East Texas acreage hits 2.5 Bcf/d, IP rates at 12.2 MMcf/d compare favorably to Louisiana

Analysis: Majors drive Texas Haynesville natural gas production to record high

spglobal.com/plats  October 18, 2018

Output from play's East Texas acreage hits 2.5 Bcf/d in Oct

IP rates at 12.2 MMcf/d compare favorably to Louisiana

Denver — Gas production from the East Texas Haynesville could soon rival that from the more mature, proven fields of Louisiana, thanks to recent and growing investment there from some major oil and gas producers.

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Over the past two years, the Haynesville's renaissance has been confined, largely, to the acreage in Louisiana where smaller, independent producers have led the way.

Surging initial production rates, rising internal rates of return and falling breakeven gas prices have seen the basin's production rebound to an estimated 9.9 Bcf/d currently, from just 6.1 Bcf/d two years ago, according to data compiled by S&P Global Platts Analytics. The acreage in Louisiana has now proven itself to be competitive with even the Marcellus and the Utica. Yet, very few of the independent operators there have made their way west, across the state line.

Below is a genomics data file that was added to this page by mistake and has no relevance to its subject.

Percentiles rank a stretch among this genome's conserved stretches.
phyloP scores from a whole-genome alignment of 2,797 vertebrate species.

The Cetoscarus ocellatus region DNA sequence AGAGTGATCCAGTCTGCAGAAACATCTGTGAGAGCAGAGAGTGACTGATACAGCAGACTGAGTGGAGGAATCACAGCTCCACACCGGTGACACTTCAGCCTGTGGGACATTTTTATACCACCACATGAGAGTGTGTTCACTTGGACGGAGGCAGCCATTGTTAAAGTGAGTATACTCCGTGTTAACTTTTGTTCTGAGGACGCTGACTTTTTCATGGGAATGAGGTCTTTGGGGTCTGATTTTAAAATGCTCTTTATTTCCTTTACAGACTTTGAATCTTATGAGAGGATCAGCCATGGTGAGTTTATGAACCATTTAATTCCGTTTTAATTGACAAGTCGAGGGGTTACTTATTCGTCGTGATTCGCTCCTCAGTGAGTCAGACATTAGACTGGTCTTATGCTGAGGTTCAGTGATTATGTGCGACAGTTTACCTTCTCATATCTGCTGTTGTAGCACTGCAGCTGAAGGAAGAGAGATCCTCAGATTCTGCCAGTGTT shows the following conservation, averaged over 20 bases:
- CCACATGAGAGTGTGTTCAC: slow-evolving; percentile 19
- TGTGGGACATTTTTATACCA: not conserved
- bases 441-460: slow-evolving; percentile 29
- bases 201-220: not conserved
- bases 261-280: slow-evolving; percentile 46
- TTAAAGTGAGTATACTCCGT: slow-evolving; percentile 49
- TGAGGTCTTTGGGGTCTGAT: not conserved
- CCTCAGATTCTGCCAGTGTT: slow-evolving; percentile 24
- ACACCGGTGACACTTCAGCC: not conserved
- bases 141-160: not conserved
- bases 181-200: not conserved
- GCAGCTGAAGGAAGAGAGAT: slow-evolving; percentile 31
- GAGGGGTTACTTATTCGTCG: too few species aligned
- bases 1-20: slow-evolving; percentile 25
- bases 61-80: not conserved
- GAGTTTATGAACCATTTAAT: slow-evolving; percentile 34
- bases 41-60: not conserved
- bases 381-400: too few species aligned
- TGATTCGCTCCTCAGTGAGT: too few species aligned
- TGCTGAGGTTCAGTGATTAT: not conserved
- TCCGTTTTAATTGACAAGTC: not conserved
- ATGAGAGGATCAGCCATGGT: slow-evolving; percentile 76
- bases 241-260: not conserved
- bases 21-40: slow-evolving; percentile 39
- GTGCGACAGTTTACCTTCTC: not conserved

In East Texas counties like Shelby, San Augustine and Nacogdoches, though, global majors ExxonMobil and BP have been rapidly building a presence, more than doubling their rig count there in the last year.

Recent data shows initial production rates in East Texas are still lagging behind those of Louisiana, suggesting that any major investment there could still be a gamble.

According to Platts Analytics, though, there's good reason to believe that the Haynesville's western frontier could soon become a major engine of production growth.


In October, sample production from the East Texas portion of the Haynesville is at a record high, having climbed about 55%, just since January. According to a modeled estimate, production from the area is now averaging about 2.5 Bcf/d--equivalent to nearly one-quarter of the total output from the Greater Haynesville.